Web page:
E2248. Young Adult Hip Pre-Operative CT: What the Orthopedic Surgeon Wants to Know
  1. Abraham Lajara; Mayo Clinic Florida
  2. Jeffrey Peterson; Mayo Clinic Florida
  3. Joseph Bestic; Mayo Clinic Florida
  4. Hillary Garner; Mayo Clinic Florida
  5. Daniel Wessell; Mayo Clinic Florida
  6. Luke Spencer-Gardner; Mayo Clinic Florida
  7. Rupert Stanborough; Mayo Clinic Florida
Treatment of hip pain in young adults is a rapidly evolving field with developing surgical treatment options. Developmental aberrations in hip morphology have been linked as a cause of hip pain with implications for early osteoarthritis. When identified before the development of these early degenerative findings, hip preservation surgery can reduce pain and hopefully delay early osteoarthritis. These congenital and acquired hip conditions are diagnosed most often with physical exam and radiographs. Orthopedic surgeons are routinely requesting CT evaluation of the pelvis preceding surgery for a more detailed and quantitative evaluation of hip morphology. Low dose CT technique can be performed to reduce patient radiation exposure without limiting the ability to obtain accurate measurements. It is important to minimize radiation dose given the young age of these patients. In the educational exhibit, we will review the CT technique and rationale used at our institution and then review the findings relevant to the pre-operative evaluation of femoroacetabular impingement (FAI), hip dysplasia, and other related conditions.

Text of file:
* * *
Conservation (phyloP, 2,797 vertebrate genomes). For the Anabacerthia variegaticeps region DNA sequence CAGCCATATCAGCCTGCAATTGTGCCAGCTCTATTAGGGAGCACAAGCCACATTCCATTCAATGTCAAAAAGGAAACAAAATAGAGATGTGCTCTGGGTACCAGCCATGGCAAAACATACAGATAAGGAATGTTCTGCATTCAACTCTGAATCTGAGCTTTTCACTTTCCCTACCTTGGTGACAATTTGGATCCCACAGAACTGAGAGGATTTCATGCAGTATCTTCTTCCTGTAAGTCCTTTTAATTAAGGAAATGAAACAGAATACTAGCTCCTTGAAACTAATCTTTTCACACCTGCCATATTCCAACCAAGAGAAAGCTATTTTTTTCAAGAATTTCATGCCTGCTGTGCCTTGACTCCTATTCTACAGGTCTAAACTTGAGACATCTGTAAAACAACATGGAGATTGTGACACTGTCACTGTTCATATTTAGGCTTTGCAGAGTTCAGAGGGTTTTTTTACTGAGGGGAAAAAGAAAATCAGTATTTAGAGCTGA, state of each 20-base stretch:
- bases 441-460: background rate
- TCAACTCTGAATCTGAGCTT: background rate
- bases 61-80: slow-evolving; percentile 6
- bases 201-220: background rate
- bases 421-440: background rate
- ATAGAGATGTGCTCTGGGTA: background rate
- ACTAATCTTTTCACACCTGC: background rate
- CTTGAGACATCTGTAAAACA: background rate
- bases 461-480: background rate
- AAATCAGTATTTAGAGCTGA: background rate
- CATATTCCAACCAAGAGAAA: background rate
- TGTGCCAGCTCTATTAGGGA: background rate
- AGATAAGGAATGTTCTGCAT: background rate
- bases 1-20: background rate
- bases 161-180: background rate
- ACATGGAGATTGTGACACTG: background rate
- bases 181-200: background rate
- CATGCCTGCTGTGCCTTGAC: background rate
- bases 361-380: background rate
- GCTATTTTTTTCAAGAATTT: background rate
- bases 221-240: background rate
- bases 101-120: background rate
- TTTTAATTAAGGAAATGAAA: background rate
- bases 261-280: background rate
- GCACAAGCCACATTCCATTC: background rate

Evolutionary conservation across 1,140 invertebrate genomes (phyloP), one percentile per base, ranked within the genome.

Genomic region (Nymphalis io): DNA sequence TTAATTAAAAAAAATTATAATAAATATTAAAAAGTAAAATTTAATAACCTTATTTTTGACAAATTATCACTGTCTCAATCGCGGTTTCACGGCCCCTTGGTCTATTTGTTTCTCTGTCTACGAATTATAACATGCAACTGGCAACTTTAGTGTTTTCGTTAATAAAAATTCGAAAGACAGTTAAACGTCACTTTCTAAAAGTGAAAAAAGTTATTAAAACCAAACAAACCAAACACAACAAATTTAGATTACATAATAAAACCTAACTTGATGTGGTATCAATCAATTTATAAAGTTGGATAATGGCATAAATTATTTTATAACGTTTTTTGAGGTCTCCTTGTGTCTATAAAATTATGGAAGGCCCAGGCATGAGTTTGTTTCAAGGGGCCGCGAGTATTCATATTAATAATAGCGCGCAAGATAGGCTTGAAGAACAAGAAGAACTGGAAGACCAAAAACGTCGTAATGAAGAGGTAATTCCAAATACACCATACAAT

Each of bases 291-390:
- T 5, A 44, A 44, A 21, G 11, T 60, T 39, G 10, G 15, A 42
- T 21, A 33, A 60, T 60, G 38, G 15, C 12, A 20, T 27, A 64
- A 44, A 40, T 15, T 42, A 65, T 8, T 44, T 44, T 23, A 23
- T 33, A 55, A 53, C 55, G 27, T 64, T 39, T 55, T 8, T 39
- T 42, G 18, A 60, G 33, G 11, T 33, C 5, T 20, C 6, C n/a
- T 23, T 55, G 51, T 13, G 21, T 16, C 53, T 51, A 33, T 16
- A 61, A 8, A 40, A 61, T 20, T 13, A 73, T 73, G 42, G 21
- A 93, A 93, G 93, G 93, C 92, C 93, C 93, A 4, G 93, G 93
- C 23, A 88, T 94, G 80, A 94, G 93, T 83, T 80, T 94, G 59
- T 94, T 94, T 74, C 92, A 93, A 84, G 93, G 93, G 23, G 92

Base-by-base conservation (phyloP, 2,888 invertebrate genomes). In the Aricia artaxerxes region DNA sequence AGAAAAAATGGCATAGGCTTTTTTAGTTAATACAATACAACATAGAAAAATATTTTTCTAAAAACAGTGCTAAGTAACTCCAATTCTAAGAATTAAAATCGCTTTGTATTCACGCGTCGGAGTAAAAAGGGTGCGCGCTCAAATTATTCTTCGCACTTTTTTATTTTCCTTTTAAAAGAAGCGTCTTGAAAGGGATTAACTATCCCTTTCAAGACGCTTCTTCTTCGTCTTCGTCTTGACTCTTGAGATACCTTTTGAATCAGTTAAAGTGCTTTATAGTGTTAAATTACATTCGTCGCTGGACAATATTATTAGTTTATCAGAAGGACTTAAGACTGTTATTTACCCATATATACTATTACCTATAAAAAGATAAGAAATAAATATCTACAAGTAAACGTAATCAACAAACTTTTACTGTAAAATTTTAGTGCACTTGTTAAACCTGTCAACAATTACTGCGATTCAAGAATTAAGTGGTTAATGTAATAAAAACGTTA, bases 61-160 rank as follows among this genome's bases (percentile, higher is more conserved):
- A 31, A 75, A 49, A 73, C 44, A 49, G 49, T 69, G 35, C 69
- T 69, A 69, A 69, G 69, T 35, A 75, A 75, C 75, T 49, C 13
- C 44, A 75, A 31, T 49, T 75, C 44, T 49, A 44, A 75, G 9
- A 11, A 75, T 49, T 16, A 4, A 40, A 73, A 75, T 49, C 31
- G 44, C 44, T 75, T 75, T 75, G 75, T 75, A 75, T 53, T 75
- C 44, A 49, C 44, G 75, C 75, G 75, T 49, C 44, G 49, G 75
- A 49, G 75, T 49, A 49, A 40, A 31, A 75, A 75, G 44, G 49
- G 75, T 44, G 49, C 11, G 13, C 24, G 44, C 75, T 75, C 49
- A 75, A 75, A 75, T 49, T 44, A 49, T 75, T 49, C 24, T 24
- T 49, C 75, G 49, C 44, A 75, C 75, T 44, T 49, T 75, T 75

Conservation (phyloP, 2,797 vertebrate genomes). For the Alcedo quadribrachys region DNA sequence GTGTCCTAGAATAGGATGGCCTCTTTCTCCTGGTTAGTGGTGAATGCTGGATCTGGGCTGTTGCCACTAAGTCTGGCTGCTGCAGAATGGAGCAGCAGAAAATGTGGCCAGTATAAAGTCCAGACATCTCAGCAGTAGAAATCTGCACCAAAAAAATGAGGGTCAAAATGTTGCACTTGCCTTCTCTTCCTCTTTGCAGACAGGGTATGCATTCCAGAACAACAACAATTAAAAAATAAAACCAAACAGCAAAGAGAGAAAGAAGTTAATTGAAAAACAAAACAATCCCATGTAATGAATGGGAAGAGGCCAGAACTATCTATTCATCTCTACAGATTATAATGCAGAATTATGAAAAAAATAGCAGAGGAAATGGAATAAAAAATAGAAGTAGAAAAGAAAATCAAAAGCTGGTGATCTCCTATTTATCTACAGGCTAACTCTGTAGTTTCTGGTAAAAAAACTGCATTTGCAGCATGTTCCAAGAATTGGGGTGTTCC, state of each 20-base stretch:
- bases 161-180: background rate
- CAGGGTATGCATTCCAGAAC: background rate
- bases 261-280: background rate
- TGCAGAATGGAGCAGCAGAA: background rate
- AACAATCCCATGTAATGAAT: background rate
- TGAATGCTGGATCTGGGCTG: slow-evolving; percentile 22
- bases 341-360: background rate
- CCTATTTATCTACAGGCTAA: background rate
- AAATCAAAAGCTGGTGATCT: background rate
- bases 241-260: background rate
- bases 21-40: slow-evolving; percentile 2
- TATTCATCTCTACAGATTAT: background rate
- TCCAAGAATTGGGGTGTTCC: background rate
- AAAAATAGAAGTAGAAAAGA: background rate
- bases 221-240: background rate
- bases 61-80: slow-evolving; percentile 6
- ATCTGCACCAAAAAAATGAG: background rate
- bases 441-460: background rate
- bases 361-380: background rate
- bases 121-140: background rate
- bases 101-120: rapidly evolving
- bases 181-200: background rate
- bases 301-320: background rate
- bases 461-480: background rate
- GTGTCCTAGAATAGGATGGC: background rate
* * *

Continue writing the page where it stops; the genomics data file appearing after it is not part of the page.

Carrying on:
Educational Goals / Teaching Points
1. Review the CT technique we use to reduce radiation dose including energy parameters and field of view. 2. Review useful post-processing reconstructions. 3. Review how to measure acetabular inclination, femoral torsion (or version), alpha angle, and other useful quantitative values. 4. Show examples of commonly encountered pathology in the young adult with hip pain.

Key Anatomic/Physiologic Issues and Imaging Findings/Techniques
1. Acetabular retroversion and overcoverage has been linked with pincer-type FAI. 2. Deficient femoral head-neck junction offset has been linked with cam-type FAI. 3. Acetabular dysplasia has been linked with hip pain and early degeneration. 4. Multiple quantitative values have been shown to diagnose and estimate severity of dysplastic hips. 5. Morphology of the anterior inferior iliac spine (AIIS) and subspine region have been linked with impingement.

Pre-operative CT of the pelvis provides valuable qualitative and quantitative information to the orthopedic surgeon prior to hip preservation surgery in young adults with hip pain. Optimizing CT technique can ensure a low radiation dose to these young adult patients.